An examination of the Australian Height Datum
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The Australian Height Datum (AHD) was established in 1971, and is the basis for all physical heights in Australia. However, a complete revision of the AHD has never occurred, despite problems that, although not always obvious to surveyors at the local level, have come to prominence through the introduction of Global Navigation Satellite Systems (GNSS) and gravimetric quasi/geoid models. Improvements in GNSS, quasi/geoid and sea surface topography (SSTop) models, plus moderate upgrades to the Australian Levelling Network (ANLN) since 1971 now allow a meaningful revision of the AHD to be made. This thesis first conducts an investigation of AHD/ANLN errors, culminating in the realisation of an Australian Experimental Vertical Datum (AEVD).An assessment of 1366 ANLN loops reveals 15-20 misclosures >0.5 m (up to 0.93 m), situated primarily in the interior of the continent. GNSS¡quasi/geoid information was included in a second loop-based assessment, adding redundancy in an attempt to isolate errors within the levelling sections. These assessments indicate that the ANLN database requires corrections and updating by State and Territory geodetic agencies, including the replacement of average two-way levelled height differences between benchmarks (BMs) currently in the database with forward and reverse levelled height differences. A simulation of the effects of refraction on the AHD and ANLN suggest that height errors of up to 0.4 m in central Australia may result from neglecting to apply refraction corrections to the ANLN. However, the metadata required to properly correct the ANLN for refraction is not currently available.A major objective of this thesis is to identify the causes of the north-south slope observed in the AHD when compared with geoid models. The CARS2006 climatology (oceanographic) and Rio05 combined mean dynamic topography (geodetic and oceanographic) SSTop models along with the EGM2008 and gravimetric component of AUSGeoid09 (AGQG09) SSTop estimates at tide-gauges are shown to effectively remove the north-south slope. This indicates that the north-south AHD slope was caused solely by fixing the Australian levelling survey to mean sea level (MSL) at 30 mainland tide-gauges. In addition, it was found that the vertical offset between mainland AHD and Tasmanian AHD (vertical datums separated by the sea) is negligible. The CARS2006 SSTop model provided the best estimates of SSTop at tide-gauges and was used in the final realisation of the AEVD as an SSTop correction when the AEVD is constrained to 32 AHD tide-gauges, also unifying the mainland and Tasmanian levelling networks.To determine the height system best suited to the AEVD, gravity at ANLN BMs was computed from EGM2008 and also from terrestrial gravity held in the Australian National Gravity Database (ANGD). Despite problems with both, "reconstructed" BM gravity from EGM2008 demonstrated the best results and is used for gravimetric height corrections applied to the ANLN. Differences between Helmert orthometric and normal-orthometric heights (used for the AHD) were up to 0.44 m at heights >2,000 m in the Australian Alps. However, differences between normal and normal-orthometric heights were <30 mm across most of Australia, but reached 0.17 m in the Australian Alps. Normal heights were considered most appropriate for the AEVD because of the sensitivity of Helmert orthometric heights to the poor quality of ANGD- and EGM2008- derived gravity, and normal-orthometric heights being inconsistent with quasigeoid models, particularly at elevations >1,000 m.A combined least-squares adjustment (CLSA) of the ANLN (with normal height corrections applied to the levelling) was conducted using MSL + CARS2006 at 32 AHD tide-gauges and GNSS-AGQG09 at 277 GNSS stations as weighted constraints to realise the AEVD. An outlier detection process was undertaken first, to attempt to identify the problem levelling sections of the ANLN and re-weight them so they have less infuence in the CLSA. Validation of the AEVD used GNSS-AGQG09 at 765 GNSS stations not used in the CLSA. RMS of the differences at the 765 GNSS stations between the AEVD and GNSS-AGQG09 were ±0.098 m (considered external accuracy), compared to an RMS of ±0.207 m for differences between the AHD and GNSS-AGQG09, indicating an improvement of the AEVD over the AHD.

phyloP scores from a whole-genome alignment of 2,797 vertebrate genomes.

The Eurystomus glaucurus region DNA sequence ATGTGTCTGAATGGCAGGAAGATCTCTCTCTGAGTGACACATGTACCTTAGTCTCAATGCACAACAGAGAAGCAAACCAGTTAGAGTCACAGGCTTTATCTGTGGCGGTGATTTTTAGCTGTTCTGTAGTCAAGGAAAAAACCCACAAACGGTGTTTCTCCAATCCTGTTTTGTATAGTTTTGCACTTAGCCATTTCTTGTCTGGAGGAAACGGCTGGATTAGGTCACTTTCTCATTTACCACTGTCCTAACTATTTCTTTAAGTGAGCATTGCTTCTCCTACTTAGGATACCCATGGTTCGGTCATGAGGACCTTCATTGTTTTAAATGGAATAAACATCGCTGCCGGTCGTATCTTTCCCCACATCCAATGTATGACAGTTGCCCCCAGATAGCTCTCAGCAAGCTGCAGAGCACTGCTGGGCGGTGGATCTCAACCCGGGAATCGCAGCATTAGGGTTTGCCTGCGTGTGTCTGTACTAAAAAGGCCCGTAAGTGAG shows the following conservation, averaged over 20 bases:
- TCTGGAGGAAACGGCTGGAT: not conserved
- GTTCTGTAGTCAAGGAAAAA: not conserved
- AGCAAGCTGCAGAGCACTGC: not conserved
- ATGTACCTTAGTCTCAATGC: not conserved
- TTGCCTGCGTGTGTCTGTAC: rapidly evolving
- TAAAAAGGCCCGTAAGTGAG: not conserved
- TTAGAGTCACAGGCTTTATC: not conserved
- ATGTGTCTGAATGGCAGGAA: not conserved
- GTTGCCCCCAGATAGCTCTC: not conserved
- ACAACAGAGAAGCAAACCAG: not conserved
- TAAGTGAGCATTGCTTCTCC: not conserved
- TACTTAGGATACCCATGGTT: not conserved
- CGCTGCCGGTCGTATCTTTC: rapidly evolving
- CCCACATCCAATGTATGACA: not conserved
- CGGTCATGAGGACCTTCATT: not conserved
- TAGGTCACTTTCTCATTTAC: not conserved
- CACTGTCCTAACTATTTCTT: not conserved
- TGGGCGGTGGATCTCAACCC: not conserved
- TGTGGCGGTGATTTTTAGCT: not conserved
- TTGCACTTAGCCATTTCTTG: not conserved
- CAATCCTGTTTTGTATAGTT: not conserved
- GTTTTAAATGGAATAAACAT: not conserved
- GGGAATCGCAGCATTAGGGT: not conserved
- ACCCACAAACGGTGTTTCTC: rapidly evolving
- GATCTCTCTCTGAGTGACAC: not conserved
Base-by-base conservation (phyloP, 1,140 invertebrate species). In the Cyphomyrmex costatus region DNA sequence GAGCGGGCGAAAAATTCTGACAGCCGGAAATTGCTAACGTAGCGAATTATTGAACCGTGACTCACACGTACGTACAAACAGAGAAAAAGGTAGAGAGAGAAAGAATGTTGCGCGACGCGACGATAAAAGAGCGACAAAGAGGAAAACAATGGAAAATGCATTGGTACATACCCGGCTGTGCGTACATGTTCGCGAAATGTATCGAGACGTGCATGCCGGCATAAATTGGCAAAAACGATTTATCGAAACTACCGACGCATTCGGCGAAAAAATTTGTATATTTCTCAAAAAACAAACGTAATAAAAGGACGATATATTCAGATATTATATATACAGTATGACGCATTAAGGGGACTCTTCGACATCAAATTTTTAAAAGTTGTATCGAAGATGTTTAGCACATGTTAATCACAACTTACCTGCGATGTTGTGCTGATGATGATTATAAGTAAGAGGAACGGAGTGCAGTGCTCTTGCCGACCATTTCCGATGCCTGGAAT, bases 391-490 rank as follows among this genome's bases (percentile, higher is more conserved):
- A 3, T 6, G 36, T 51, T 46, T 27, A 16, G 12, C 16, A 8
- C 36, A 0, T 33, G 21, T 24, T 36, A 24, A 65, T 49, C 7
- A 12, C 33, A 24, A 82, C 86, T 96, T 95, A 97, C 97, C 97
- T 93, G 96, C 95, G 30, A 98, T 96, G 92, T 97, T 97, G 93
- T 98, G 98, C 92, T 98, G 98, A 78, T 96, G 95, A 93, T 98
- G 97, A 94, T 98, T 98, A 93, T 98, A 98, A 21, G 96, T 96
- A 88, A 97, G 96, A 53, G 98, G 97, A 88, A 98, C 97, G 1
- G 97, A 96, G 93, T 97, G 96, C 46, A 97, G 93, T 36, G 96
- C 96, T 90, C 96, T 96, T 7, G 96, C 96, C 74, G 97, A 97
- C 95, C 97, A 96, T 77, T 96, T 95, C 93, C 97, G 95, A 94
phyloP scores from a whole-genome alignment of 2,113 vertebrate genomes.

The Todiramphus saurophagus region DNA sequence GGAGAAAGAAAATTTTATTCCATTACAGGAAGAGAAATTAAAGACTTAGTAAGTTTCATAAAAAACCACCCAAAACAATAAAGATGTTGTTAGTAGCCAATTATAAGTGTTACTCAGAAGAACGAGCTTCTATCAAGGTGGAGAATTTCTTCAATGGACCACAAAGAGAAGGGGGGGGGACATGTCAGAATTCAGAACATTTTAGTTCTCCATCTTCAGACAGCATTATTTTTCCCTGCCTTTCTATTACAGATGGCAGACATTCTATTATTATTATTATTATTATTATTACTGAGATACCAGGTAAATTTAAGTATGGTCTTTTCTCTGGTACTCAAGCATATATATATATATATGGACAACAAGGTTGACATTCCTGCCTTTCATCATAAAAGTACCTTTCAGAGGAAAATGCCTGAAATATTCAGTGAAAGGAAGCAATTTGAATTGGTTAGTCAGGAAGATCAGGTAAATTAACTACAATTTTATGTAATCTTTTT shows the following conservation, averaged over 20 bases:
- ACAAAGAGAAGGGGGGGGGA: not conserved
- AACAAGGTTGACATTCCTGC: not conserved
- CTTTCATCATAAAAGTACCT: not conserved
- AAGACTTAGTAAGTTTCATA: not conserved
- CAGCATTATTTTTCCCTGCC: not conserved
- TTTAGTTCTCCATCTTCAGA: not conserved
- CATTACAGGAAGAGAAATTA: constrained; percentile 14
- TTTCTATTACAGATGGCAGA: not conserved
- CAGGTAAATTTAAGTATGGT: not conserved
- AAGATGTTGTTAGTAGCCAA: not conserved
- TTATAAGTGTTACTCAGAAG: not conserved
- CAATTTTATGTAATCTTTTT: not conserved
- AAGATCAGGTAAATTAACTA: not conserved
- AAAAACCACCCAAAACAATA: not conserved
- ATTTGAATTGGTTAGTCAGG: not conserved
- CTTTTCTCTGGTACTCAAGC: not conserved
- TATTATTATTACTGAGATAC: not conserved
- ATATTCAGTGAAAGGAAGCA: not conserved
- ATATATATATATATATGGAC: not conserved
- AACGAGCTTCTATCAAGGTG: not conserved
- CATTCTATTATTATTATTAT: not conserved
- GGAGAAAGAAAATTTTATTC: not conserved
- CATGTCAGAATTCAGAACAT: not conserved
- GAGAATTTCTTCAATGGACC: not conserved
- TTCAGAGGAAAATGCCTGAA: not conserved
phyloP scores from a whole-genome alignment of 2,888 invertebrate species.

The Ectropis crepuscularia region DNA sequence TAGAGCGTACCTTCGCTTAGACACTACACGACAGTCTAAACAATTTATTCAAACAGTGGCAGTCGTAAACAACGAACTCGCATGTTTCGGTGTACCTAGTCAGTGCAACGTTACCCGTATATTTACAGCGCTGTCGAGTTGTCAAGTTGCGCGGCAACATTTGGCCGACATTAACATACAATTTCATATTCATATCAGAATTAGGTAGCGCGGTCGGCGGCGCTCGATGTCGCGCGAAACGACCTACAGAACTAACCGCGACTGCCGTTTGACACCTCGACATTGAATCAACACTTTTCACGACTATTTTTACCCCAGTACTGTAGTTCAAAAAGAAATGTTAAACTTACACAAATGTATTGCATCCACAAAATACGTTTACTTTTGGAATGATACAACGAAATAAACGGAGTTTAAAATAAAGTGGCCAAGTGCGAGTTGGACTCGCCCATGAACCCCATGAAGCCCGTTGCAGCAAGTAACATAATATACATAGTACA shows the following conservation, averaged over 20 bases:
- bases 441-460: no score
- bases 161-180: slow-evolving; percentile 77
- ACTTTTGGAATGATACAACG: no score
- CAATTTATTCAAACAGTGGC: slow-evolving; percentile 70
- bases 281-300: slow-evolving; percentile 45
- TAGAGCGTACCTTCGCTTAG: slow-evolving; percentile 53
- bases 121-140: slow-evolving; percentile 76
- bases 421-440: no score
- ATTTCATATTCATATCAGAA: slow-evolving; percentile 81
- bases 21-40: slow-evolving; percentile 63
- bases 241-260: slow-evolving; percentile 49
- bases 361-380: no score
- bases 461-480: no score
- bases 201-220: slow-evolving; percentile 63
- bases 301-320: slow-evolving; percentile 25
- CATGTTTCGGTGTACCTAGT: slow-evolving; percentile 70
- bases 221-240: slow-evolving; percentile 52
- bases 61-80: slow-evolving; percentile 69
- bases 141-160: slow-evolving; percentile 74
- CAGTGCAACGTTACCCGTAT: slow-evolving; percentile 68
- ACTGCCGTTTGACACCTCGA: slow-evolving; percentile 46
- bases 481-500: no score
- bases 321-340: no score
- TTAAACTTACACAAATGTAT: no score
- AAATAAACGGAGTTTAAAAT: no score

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Filmer, Michael; Featherstone, Will (2012)While the Intergovernmental Committee on Surveying and Mapping (ICSM) has stated that the Australian Height Datum (AHD) will remain Australia’s official vertical datum for the short to medium term, the AHD contains ...
Amos, Matthew (2007)One goal of modern geodesy is the global unification of vertical datums so that height data from them can be properly integrated. This thesis studies the unification of the 13 disparate levelling- and tide-gauge-based ...
The effect of EGM2008-based normal, normal-orthometric and Helmert orthometric height systems on the Australian levelling networkFilmer, Michael; Featherstone, Will; Kuhn, Michael (2010)This paper investigates the normal-orthometric correction used in the definition of the Australian Height Datum, and also computes and evaluates normal and Helmert orthometric corrections for the Australian National ...